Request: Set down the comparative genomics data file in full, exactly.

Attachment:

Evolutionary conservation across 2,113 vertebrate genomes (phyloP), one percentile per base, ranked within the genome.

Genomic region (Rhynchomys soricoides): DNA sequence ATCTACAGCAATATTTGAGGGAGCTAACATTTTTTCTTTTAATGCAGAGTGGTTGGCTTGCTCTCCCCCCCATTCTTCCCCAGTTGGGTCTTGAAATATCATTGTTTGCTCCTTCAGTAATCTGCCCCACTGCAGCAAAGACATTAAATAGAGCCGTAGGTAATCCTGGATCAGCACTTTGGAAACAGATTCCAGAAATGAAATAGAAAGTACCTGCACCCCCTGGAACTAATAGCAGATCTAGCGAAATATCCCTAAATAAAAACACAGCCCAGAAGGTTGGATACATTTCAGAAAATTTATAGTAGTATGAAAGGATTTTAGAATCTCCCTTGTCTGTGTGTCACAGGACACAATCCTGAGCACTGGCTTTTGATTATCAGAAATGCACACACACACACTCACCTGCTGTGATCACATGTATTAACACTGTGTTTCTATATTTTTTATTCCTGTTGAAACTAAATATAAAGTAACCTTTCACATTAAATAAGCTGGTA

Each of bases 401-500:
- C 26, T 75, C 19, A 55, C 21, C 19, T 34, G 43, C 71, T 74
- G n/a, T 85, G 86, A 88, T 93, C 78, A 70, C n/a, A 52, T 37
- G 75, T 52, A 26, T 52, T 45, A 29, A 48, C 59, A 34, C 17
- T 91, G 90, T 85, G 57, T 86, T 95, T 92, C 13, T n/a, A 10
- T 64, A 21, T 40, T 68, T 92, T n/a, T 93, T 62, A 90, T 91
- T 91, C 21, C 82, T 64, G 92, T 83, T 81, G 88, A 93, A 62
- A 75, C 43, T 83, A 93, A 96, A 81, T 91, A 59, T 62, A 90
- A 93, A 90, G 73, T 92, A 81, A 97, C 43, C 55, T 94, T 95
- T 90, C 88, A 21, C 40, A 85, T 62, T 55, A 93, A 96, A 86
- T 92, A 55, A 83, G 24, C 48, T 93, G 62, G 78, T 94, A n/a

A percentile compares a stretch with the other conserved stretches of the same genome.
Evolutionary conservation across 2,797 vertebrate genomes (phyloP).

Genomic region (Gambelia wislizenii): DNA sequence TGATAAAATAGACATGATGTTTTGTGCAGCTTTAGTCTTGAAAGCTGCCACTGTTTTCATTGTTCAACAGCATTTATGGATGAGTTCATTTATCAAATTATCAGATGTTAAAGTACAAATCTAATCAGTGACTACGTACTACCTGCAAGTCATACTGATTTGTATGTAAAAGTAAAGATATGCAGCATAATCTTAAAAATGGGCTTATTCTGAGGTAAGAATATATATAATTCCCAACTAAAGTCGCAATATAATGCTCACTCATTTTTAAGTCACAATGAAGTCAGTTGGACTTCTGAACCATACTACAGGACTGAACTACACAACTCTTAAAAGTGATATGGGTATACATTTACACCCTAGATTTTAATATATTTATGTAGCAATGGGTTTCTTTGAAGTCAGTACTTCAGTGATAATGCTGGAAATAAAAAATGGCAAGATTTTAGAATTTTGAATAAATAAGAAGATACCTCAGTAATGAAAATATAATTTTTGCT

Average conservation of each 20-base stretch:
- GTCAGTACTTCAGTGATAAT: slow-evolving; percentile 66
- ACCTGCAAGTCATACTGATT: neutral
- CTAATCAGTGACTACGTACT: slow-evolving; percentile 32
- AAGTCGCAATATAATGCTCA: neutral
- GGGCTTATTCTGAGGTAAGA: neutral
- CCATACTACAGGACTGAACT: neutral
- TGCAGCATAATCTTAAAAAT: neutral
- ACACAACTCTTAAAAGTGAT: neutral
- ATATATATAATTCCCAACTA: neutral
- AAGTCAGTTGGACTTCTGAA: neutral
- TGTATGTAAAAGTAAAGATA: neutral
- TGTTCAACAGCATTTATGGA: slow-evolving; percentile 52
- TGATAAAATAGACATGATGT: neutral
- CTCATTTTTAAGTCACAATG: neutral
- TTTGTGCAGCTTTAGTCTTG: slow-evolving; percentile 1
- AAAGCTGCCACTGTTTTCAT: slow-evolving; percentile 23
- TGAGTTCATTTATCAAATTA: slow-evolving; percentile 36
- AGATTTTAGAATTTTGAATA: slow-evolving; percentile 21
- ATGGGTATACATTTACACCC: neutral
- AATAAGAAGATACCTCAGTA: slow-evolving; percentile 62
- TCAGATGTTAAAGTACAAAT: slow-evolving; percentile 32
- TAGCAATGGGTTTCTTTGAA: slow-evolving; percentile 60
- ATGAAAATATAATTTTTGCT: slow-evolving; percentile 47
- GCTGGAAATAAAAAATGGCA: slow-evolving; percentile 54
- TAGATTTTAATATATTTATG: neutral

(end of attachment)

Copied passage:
Evolutionary conservation across 2,113 vertebrate genomes (phyloP), one percentile per base, ranked within the genome.

Genomic region (Rhynchomys soricoides): DNA sequence ATCTACAGCAATATTTGAGGGAGCTAACATTTTTTCTTTTAATGCAGAGTGGTTGGCTTGCTCTCCCCCCCATTCTTCCCCAGTTGGGTCTTGAAATATCATTGTTTGCTCCTTCAGTAATCTGCCCCACTGCAGCAAAGACATTAAATAGAGCCGTAGGTAATCCTGGATCAGCACTTTGGAAACAGATTCCAGAAATGAAATAGAAAGTACCTGCACCCCCTGGAACTAATAGCAGATCTAGCGAAATATCCCTAAATAAAAACACAGCCCAGAAGGTTGGATACATTTCAGAAAATTTATAGTAGTATGAAAGGATTTTAGAATCTCCCTTGTCTGTGTGTCACAGGACACAATCCTGAGCACTGGCTTTTGATTATCAGAAATGCACACACACACACTCACCTGCTGTGATCACATGTATTAACACTGTGTTTCTATATTTTTTATTCCTGTTGAAACTAAATATAAAGTAACCTTTCACATTAAATAAGCTGGTA

Each of bases 401-500:
- C 26, T 75, C 19, A 55, C 21, C 19, T 34, G 43, C 71, T 74
- G n/a, T 85, G 86, A 88, T 93, C 78, A 70, C n/a, A 52, T 37
- G 75, T 52, A 26, T 52, T 45, A 29, A 48, C 59, A 34, C 17
- T 91, G 90, T 85, G 57, T 86, T 95, T 92, C 13, T n/a, A 10
- T 64, A 21, T 40, T 68, T 92, T n/a, T 93, T 62, A 90, T 91
- T 91, C 21, C 82, T 64, G 92, T 83, T 81, G 88, A 93, A 62
- A 75, C 43, T 83, A 93, A 96, A 81, T 91, A 59, T 62, A 90
- A 93, A 90, G 73, T 92, A 81, A 97, C 43, C 55, T 94, T 95
- T 90, C 88, A 21, C 40, A 85, T 62, T 55, A 93, A 96, A 86
- T 92, A 55, A 83, G 24, C 48, T 93, G 62, G 78, T 94, A n/a

A percentile compares a stretch with the other conserved stretches of the same genome.
Evolutionary conservation across 2,797 vertebrate genomes (phyloP).

Genomic region (Gambelia wislizenii): DNA sequence TGATAAAATAGACATGATGTTTTGTGCAGCTTTAGTCTTGAAAGCTGCCACTGTTTTCATTGTTCAACAGCATTTATGGATGAGTTCATTTATCAAATTATCAGATGTTAAAGTACAAATCTAATCAGTGACTACGTACTACCTGCAAGTCATACTGATTTGTATGTAAAAGTAAAGATATGCAGCATAATCTTAAAAATGGGCTTATTCTGAGGTAAGAATATATATAATTCCCAACTAAAGTCGCAATATAATGCTCACTCATTTTTAAGTCACAATGAAGTCAGTTGGACTTCTGAACCATACTACAGGACTGAACTACACAACTCTTAAAAGTGATATGGGTATACATTTACACCCTAGATTTTAATATATTTATGTAGCAATGGGTTTCTTTGAAGTCAGTACTTCAGTGATAATGCTGGAAATAAAAAATGGCAAGATTTTAGAATTTTGAATAAATAAGAAGATACCTCAGTAATGAAAATATAATTTTTGCT

Average conservation of each 20-base stretch:
- GTCAGTACTTCAGTGATAAT: slow-evolving; percentile 66
- ACCTGCAAGTCATACTGATT: neutral
- CTAATCAGTGACTACGTACT: slow-evolving; percentile 32
- AAGTCGCAATATAATGCTCA: neutral
- GGGCTTATTCTGAGGTAAGA: neutral
- CCATACTACAGGACTGAACT: neutral
- TGCAGCATAATCTTAAAAAT: neutral
- ACACAACTCTTAAAAGTGAT: neutral
- ATATATATAATTCCCAACTA: neutral
- AAGTCAGTTGGACTTCTGAA: neutral
- TGTATGTAAAAGTAAAGATA: neutral
- TGTTCAACAGCATTTATGGA: slow-evolving; percentile 52
- TGATAAAATAGACATGATGT: neutral
- CTCATTTTTAAGTCACAATG: neutral
- TTTGTGCAGCTTTAGTCTTG: slow-evolving; percentile 1
- AAAGCTGCCACTGTTTTCAT: slow-evolving; percentile 23
- TGAGTTCATTTATCAAATTA: slow-evolving; percentile 36
- AGATTTTAGAATTTTGAATA: slow-evolving; percentile 21
- ATGGGTATACATTTACACCC: neutral
- AATAAGAAGATACCTCAGTA: slow-evolving; percentile 62
- TCAGATGTTAAAGTACAAAT: slow-evolving; percentile 32
- TAGCAATGGGTTTCTTTGAA: slow-evolving; percentile 60
- ATGAAAATATAATTTTTGCT: slow-evolving; percentile 47
- GCTGGAAATAAAAAATGGCA: slow-evolving; percentile 54
- TAGATTTTAATATATTTATG: neutral